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1831 Lizars Map of North America and South America on Mercator's Projection

Chart of the World on Mercator's Projection. - Main View

1831 Lizars Map of North America and South America on Mercator's Projection




Chart of the World on Mercator's Projection.
  1831 (undated)     22 x 16.5 in (55.88 x 41.91 cm)     1 : 51000000


An exceptional example of Daniel Lizars' 1831 map of North America and South America. The map, although titled 'The World,' depicts the western hemisphere including North America, South America, Greenland and New Zealand. The exploratory routes of Cook, Bering (Bhering), Ross, Tasman, Quiros, Parry and others are noted throughout the Pacific and Atlantic Oceans. The region north of the Hudson Bay is tenuously mapped, reflecting numerous expeditions, including those Parry, Middleton, James, and Hudson. Parry's discovery of the New Georgia Islands and Bankes Land is noted. The eastern shore of Greenland is similarly speculative, following the model established by William Scoresby as far north as Gale Hawkes Land.

Although the map postdates the Louisiana Purchase, it puts the western border of the United States only as far as the Mississippi River up to St. Louis, then following the Missouri River and turning south where John Jacob Astor had his fur trading post, Fort Astoria, on the Columbia River (although not identified here). Spanish dominions include Florida, Texas (which would soon declare independence in 1836), as well as what was then known as Upper California, as far north as the Columbia River. Some of the political incongruities presented here may be suggestive of British sympathies towards Spanish, rather than American interests.

The Great Salt Lake in Utah is here labeled Lake Timpanogos and appears in its embryonic form. Just south of the Salt Lake we find the region of Teguayo. Teguayo was identified as one of the Kingdoms of Gold presumed to be found in the unexplored American west. The name Teguayo first appears in the 'Benevides Memorial,' where it is described as a kingdom of great wealth to rival Quivara, another mythical kingdom which curiously does not appear on this map. The idea was later popularized in Europe by the nefarious Spaniard and deposed governor of New Mexico, the Count of Penalosa, who imagining himself a later day Pizzaro, promoted the Teguayo legend to the royalty of Europe.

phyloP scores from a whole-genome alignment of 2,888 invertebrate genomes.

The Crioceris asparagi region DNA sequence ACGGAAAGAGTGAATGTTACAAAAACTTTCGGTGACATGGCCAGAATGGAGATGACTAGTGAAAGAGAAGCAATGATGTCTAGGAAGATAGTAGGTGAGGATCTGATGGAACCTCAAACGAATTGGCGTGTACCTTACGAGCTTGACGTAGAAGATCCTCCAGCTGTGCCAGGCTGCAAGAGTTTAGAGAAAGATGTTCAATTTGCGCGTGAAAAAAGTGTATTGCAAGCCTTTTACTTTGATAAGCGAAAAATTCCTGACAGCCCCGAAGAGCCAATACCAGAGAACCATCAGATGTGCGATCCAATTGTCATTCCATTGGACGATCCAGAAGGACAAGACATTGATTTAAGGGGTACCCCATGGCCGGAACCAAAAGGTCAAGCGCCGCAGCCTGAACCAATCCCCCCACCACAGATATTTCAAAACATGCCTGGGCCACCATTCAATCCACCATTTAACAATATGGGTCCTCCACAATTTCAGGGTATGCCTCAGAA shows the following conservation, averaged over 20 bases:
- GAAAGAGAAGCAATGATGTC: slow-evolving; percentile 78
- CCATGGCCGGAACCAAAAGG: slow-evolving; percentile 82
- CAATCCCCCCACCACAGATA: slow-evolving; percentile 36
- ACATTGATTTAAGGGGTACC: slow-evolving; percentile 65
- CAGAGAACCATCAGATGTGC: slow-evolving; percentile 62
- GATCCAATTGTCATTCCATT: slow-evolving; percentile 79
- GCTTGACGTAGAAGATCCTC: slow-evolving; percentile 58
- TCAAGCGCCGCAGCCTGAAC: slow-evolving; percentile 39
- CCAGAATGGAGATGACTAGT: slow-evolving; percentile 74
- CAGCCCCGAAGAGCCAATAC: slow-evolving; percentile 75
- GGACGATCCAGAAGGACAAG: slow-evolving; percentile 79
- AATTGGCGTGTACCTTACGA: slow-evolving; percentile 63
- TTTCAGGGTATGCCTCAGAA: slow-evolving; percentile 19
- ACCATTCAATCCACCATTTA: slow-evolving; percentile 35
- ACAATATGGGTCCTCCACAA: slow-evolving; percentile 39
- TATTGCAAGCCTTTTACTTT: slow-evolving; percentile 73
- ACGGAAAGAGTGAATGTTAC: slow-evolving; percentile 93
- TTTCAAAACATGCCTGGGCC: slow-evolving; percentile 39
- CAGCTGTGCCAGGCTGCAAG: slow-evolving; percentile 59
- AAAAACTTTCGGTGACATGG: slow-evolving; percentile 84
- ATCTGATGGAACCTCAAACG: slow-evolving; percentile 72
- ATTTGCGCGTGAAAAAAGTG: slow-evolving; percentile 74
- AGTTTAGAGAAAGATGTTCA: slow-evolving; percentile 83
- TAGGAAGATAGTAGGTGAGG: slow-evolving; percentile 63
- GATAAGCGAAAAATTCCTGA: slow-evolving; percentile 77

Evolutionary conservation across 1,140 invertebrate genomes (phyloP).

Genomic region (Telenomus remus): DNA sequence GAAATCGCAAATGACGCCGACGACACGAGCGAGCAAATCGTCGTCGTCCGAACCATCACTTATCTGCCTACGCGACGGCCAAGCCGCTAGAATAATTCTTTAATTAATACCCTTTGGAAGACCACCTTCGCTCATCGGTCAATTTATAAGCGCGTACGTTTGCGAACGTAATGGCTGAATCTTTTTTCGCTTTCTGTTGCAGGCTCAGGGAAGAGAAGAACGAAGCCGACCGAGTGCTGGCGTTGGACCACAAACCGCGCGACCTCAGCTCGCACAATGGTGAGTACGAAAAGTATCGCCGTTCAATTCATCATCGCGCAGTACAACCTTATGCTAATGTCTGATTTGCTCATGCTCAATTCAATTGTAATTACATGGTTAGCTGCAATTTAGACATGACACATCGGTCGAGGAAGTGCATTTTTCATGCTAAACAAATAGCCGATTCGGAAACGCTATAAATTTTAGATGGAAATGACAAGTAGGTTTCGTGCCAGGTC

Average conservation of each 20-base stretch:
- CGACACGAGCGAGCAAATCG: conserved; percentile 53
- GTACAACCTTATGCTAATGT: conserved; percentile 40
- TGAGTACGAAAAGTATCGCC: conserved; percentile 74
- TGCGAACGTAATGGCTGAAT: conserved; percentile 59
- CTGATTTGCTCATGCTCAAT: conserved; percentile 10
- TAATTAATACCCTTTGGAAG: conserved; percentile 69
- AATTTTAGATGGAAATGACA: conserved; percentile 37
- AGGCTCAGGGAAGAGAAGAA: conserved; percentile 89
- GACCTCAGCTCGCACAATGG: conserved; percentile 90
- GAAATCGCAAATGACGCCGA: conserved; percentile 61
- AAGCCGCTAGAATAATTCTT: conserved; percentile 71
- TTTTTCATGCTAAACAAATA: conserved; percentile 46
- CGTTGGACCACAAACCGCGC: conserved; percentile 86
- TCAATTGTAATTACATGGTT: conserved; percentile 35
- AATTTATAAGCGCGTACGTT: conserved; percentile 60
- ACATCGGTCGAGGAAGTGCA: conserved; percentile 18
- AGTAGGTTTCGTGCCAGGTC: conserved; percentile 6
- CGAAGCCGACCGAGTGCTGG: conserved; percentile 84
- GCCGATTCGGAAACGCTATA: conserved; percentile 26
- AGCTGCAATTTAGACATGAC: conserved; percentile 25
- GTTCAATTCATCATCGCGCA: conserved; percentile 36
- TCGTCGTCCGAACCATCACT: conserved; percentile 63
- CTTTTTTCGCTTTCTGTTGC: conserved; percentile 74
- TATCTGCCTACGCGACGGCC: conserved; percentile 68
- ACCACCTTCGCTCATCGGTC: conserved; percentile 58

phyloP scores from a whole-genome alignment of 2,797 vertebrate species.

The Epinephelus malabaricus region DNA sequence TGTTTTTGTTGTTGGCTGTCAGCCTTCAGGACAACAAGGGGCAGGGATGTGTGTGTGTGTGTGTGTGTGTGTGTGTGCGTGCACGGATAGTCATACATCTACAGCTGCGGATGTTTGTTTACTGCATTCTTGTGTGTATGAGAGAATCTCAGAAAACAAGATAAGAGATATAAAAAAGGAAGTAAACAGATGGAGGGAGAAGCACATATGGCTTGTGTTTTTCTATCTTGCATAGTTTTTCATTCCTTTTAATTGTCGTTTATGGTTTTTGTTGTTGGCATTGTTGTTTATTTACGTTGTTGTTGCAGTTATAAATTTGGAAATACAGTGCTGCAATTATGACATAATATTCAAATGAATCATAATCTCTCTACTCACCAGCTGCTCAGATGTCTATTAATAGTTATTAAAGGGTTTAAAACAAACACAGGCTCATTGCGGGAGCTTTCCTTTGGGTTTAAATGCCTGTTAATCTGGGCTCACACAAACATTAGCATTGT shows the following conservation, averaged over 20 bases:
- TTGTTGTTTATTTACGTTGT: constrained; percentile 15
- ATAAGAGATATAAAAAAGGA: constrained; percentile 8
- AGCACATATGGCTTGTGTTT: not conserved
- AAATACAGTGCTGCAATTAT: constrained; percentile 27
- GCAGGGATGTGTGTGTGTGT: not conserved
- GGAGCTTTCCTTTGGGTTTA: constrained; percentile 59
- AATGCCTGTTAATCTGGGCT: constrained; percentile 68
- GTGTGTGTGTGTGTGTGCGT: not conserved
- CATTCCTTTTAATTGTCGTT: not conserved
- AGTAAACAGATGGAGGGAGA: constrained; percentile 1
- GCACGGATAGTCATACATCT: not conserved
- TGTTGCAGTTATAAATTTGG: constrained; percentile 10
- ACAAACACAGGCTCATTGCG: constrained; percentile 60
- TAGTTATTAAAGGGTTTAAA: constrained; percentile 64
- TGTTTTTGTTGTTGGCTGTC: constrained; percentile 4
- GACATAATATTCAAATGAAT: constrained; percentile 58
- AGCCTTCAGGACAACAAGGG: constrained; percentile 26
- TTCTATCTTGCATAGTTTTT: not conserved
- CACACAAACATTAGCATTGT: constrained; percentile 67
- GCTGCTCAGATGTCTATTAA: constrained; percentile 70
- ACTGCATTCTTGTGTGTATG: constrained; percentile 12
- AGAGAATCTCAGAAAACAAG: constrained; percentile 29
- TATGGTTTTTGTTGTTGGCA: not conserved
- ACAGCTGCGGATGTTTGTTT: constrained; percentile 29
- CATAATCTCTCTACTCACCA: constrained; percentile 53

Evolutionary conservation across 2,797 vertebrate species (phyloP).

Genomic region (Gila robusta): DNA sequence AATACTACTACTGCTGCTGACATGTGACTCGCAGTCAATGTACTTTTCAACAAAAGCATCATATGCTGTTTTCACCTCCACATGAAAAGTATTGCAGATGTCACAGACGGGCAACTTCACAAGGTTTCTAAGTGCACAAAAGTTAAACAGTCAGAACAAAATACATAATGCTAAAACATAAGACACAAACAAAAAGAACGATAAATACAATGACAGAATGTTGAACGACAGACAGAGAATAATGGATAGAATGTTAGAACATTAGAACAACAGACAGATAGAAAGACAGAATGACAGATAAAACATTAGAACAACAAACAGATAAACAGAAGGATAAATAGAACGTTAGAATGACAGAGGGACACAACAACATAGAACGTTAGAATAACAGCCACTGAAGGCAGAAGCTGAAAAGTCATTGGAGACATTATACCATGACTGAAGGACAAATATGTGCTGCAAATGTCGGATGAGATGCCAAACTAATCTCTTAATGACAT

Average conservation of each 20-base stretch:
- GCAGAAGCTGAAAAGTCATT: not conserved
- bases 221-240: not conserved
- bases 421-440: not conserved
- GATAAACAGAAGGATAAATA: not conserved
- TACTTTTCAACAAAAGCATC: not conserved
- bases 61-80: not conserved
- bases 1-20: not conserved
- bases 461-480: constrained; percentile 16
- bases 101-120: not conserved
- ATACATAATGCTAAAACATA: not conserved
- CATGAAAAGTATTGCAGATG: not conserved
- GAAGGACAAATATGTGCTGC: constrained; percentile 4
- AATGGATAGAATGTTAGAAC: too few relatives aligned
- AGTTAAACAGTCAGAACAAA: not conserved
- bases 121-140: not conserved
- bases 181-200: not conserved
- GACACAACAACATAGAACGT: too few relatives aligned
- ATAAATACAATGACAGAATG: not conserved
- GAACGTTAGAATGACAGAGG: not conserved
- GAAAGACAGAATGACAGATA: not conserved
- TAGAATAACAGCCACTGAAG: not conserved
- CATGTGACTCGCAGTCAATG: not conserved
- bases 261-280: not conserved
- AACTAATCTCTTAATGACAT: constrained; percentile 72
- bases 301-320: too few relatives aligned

Most of South America at the time this map was made was struggling for independence. The Spanish colonies won their independence in 1823 led by Simon Bolivar of Venezuela and Jose de San Martin of Argentina. In Brazil, Dom Pedro I became first emperor after proclaiming the country's independence in 1822.

This map was drawn and published by Daniel Lizars, for the 1831 edition of his Edinburgh Geographical and Historical Atlas.


The brothers William (1788-1859) and Daniel Lizars (1754-1812) were Edinburgh map publishers active from roughly 1800 to 1845. Their work follows closely in the style pioneered by Cary, Pinkerton and Thomson, with whom they often worked. William and Daniel's official partnership terminated in 1818, however, each continued to publish separately well into the mid-19th century. Daniel's apprentices included such notable cartographers as George Bartholomew and his own son, Daniel Lizars (1793 - ?) the younger. Daniel, the younger, continued in his father's tradition and most notably invented a method of copperplate engraving that could imitate a woodcut. In 1833, following the Daniel's personal bankruptcy, he emigrated to Canada, where he died many years later. William Lizars continued to publish until his death in 1859 when the firm was acquired by W. & A.K. Johnston, giving birth to another great cartographic tradition. Learn More...


Hamilton, J., The Edinburgh Geographical and Historical Atlas, 1831.    


Very good. Minor wear along original centerfold. Professionally flattened and backed with archival tissue.


Rumsey 0436.003.